Judge Dolan said, “The court finds that it is in the interest of justice to deny a split sentence. [Defense said it would make little difference in Sutherland’s case and she wasn’t requesting a split, anyway.] The court finds the high BAC an aggravating factor and she’ll have consequences to her medical training [in finding work in that field]. She’s engaged in treatment [for alcoholism] and admitted culpability early. The court finds that the low term of 16 months is appropriate and she’ll be committed to local prison under 1170 (h.) 5 (a.).”
Sutherland already had 202 days of actual credits for time served. Mr. King said she would only get 201 “4019 credits” for a total of 403. Smith objected the number was incorrect; she should get 202 “4019 credits” for a total of 404 days served. Sixty days in jail for the shoplifting would run concurrent. A restitution fine of $100 would be imposed. The time for the 14601.2 [driving on a suspended license] would be stayed. At this point Mr. King emerged from his math calculations and admitted that 404 days credit for time served was indeed accurate.
When Ms. Sutherland gets out she will go on 36 months probation. There would be a $25 screening fee, a $40 conviction fee, a $30 court fee; and Ms. Sutherland was not to work in any kind of care for dependent elder adults.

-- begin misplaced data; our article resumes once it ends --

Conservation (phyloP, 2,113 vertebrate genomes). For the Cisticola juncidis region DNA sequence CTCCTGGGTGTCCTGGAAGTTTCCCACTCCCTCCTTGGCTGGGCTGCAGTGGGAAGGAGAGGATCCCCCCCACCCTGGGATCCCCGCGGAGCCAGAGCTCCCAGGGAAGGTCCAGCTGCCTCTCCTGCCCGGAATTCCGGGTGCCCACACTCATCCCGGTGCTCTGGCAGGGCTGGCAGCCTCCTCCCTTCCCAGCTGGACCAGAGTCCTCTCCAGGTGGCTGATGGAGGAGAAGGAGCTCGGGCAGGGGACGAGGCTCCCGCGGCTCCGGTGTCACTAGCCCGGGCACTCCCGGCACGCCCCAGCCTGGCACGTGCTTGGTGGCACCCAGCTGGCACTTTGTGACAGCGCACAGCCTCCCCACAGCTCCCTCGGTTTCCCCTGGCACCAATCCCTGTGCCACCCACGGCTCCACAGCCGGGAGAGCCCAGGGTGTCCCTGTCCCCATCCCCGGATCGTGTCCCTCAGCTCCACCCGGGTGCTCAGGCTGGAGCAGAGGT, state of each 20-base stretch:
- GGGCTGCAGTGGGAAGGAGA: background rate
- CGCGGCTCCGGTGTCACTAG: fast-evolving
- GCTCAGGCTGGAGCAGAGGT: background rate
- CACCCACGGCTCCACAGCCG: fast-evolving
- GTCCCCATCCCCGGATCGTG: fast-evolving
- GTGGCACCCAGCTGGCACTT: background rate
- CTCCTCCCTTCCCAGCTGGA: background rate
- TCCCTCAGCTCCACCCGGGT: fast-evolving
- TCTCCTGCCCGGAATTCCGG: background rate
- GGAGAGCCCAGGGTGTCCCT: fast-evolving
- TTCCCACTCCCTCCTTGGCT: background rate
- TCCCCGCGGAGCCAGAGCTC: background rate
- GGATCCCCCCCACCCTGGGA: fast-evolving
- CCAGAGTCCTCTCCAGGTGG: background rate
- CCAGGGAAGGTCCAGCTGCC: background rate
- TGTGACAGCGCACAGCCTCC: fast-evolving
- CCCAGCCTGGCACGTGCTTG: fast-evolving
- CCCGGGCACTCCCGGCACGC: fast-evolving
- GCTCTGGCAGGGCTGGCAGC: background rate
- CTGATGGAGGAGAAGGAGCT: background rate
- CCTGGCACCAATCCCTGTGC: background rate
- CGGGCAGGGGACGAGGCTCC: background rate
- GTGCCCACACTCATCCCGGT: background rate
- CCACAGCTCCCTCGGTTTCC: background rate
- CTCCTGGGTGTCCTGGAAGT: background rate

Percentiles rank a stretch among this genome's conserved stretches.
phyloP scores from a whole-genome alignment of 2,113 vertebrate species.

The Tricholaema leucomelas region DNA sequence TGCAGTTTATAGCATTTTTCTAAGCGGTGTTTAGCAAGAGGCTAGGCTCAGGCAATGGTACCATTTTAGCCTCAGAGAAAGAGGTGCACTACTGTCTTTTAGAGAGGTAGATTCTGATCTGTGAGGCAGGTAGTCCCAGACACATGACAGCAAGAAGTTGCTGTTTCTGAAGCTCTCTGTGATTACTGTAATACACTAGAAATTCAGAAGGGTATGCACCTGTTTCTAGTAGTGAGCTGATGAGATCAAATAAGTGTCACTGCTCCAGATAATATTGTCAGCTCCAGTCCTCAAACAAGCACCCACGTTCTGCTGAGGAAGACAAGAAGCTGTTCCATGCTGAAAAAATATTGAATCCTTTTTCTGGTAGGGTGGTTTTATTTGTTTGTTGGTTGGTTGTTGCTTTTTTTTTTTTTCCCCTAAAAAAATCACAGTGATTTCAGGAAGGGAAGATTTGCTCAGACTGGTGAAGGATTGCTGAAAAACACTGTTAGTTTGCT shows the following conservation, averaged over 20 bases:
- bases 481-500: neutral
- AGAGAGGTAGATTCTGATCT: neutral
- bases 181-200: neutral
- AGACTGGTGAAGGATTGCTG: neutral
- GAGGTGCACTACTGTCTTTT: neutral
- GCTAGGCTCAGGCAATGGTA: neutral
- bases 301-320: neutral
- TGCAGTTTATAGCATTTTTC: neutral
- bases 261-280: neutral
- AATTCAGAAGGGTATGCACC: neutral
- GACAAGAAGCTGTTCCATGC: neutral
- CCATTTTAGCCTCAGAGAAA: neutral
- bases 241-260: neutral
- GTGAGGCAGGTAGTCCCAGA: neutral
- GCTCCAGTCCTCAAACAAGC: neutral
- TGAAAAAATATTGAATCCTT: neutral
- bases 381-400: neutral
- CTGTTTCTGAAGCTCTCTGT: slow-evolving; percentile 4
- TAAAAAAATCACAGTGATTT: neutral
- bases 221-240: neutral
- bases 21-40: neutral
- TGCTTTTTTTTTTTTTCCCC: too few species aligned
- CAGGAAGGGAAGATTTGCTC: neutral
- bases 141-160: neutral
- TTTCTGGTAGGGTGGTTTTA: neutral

Mr. Guzman wanted alcohol testing included as a term of the probation and, also, that Ms. Sutherland not be allowed to care for any children, either, because, he said, “She may end up with some child in her care and do the same thing again.”
Mr. Smith objected that “dependent person” had a distinct legal meaning and that including kids in the meaning would be a violation of some case law he named. “We can speculate forever,” Smith said, “about all the different kinds of trouble my client could get into.”
Judge Dolan added the term that she’s to abstain from alcohol while she’s on probation and stay away from the Safeway in Willits. “But,” Dolan said, “the court declines to add the alcohol testing clause”; and the court also “declined” to add the clause forbidding her from caring for children.
In essence, this was no different from Judge Faulder “declining” to take Chief Prosecutor Dale Trigg’s arguments on Jakell Watts; and when Mr. Guzman reports to DA Eyster, we expect a similar quote condemning Judge Dolan in the form of a press release from Mr. Geniella. And, keep in mind, credulous reader, that silence from a judge in these instances, doesn’t denote guilt, because judges are forbidden by law from making any such statements in response to attacks from publicity flacks.